Why do Women Over-50 Struggle to Lose Fat?

Why do Women Over-50 Struggle to Lose Fat?

If you answered “hormones not calories” . . . You would be correct!

Hormones rule fat burning & storage. In fact, if hormones are not balanced you can store fat even with a calorie deficit.

Working with hormones requires:

  • A focus on food type and timing of consumption.
  • Matching symptoms and signs of imbalance with the hormone responsible.

What’s the connection between stress, sleep, and fat weight?

I know you’ve heard about cortisol before and how it can get in the way of results.  As well as some fat storage in the belly.


Things to look for:

  • Not sleeping causes cortisol to go up and impacts weight loss.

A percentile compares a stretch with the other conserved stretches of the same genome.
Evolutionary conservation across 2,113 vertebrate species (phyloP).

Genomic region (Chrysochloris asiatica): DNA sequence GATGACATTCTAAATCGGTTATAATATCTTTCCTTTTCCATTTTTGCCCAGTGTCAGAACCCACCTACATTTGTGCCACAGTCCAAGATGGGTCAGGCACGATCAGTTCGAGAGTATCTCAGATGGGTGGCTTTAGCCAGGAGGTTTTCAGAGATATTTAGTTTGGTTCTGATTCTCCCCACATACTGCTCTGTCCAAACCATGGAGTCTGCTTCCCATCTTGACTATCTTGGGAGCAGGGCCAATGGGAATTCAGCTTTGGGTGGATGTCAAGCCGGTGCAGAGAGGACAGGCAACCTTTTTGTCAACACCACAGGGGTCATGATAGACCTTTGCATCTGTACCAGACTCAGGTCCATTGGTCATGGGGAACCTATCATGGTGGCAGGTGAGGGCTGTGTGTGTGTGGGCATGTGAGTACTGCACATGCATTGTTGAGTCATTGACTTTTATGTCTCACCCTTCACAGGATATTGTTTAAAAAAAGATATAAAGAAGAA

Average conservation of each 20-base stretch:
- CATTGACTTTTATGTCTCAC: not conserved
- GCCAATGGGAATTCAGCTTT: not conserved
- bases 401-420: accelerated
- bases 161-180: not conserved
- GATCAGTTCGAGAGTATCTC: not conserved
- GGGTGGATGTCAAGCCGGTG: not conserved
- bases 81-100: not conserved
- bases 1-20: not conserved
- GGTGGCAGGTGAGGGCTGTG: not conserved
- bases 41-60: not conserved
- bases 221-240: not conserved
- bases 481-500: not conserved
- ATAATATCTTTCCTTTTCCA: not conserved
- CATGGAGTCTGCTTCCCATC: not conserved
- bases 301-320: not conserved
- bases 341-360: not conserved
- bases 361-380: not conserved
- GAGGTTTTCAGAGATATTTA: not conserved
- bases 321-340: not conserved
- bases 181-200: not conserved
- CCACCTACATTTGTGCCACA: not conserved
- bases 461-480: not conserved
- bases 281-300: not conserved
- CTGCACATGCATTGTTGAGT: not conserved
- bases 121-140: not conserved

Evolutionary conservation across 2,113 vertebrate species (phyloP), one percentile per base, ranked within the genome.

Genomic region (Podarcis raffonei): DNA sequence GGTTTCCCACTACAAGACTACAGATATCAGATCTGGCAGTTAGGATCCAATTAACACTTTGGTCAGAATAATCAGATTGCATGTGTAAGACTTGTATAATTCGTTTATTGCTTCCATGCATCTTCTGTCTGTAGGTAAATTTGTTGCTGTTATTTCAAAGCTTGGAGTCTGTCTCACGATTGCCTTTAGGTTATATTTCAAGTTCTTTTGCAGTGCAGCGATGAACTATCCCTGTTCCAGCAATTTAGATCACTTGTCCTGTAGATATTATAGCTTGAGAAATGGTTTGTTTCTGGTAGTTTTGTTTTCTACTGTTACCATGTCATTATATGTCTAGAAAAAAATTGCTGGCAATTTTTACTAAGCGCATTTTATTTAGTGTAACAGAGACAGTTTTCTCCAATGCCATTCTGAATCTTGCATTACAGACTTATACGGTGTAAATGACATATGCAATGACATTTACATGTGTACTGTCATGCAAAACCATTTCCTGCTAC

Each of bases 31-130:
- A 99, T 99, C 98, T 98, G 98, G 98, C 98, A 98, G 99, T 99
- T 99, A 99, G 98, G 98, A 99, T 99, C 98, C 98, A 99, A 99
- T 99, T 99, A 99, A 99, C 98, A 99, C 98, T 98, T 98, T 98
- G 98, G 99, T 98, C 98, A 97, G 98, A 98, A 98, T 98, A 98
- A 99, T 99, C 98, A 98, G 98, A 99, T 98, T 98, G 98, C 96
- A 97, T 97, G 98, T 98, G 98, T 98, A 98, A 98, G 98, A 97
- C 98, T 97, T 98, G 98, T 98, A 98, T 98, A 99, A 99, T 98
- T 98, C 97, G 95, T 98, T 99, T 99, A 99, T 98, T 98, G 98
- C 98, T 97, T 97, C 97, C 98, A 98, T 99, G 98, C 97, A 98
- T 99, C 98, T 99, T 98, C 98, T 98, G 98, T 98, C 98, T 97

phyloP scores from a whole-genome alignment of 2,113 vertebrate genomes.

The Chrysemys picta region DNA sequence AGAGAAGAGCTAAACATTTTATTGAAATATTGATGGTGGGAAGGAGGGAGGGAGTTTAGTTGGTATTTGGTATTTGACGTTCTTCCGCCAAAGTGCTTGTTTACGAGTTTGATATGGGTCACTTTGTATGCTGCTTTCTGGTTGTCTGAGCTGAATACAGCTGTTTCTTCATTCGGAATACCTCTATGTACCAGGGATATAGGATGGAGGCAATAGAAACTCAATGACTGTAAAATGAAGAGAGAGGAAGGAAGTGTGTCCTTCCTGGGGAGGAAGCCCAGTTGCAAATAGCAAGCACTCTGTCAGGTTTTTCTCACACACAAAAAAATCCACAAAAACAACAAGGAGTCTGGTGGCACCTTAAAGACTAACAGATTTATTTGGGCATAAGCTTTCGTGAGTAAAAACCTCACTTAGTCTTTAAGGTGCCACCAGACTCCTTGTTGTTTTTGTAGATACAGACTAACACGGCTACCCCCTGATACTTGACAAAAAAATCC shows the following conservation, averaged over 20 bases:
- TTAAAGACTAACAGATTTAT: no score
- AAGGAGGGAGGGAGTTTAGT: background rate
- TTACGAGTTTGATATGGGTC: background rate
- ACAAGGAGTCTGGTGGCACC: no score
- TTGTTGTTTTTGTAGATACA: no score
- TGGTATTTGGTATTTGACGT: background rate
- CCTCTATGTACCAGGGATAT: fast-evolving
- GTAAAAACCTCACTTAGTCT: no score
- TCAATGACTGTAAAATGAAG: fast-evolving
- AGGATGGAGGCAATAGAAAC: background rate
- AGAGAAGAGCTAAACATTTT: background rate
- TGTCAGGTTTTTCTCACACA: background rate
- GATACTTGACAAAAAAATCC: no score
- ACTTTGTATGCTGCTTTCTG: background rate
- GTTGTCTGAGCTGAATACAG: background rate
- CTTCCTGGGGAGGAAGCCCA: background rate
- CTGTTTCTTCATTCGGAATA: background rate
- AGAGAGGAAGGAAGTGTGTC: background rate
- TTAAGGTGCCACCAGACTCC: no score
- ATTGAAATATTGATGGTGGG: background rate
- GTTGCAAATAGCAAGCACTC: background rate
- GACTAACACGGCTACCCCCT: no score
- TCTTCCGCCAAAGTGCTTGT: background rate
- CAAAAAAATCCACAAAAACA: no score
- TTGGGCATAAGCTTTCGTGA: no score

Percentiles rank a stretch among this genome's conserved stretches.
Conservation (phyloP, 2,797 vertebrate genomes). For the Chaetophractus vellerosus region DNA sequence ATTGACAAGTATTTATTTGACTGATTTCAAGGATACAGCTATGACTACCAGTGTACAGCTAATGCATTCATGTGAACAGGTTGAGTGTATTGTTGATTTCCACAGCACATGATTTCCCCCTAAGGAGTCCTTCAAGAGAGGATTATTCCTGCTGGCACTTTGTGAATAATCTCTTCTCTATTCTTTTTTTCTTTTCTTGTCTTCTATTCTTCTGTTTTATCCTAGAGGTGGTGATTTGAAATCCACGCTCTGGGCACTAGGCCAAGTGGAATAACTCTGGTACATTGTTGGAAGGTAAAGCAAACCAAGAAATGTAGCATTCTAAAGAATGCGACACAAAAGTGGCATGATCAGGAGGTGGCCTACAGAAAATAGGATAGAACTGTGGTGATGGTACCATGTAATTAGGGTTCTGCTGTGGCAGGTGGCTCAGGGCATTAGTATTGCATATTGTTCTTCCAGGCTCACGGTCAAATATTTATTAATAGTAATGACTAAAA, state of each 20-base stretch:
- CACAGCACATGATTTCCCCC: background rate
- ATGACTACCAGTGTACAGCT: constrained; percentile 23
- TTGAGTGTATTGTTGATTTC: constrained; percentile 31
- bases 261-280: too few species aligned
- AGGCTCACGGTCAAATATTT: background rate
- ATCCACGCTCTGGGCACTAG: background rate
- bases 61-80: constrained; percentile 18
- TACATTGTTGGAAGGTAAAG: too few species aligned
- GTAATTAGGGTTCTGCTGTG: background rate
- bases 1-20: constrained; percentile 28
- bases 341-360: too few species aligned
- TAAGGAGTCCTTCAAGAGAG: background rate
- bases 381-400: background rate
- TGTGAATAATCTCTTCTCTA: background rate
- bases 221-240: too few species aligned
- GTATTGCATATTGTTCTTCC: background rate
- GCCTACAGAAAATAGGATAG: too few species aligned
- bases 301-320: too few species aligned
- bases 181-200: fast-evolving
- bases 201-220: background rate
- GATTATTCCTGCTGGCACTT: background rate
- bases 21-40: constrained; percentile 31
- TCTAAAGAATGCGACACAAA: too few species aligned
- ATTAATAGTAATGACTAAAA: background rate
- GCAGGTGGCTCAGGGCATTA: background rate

• Afternoon cravings caused by elevated cortisol, hormone ghrelin, and insulin released in response to satisfying cravings.
  • Cortisol brings on feelings of being rushed or worried.
  • Signs and sources of stress:
    • eating when not hungry?
    • stressful day at work?
    • restless night?
    • change in workout intensity?

Our Strategy when “eating healthy and exercising are not working” . . . back to the basics:

  • food journal
  • focus on quality
  • focus on timing
 

Put them down and “back away from the calories”.

  • Increase activities that you enjoy.
  • Sleep more. (Seeing a pattern?)
  • Make a plan to deal with stress.
  • Look for food intolerances and sensitivities i.e. grains, dairy etc.
  • Avoid the “quick  fix” i.e. dieting, starvation, deprivation.
  • Visual filling half plate with vegetables
  • Limiting fruits that are higher in sugar.
  • Increase Omega-3 fats to reduce inflammation.

Want to go running, kick boxing, high intensity training, or workout out 2-3 times a day for 3-4 hours?  That’s normal.  But ignore those impulses and switch to lower intensity exercise.

Yes, you heard me correctly.

✔ Try yoga burn fewer calories, reduce fatigue, and cortisol.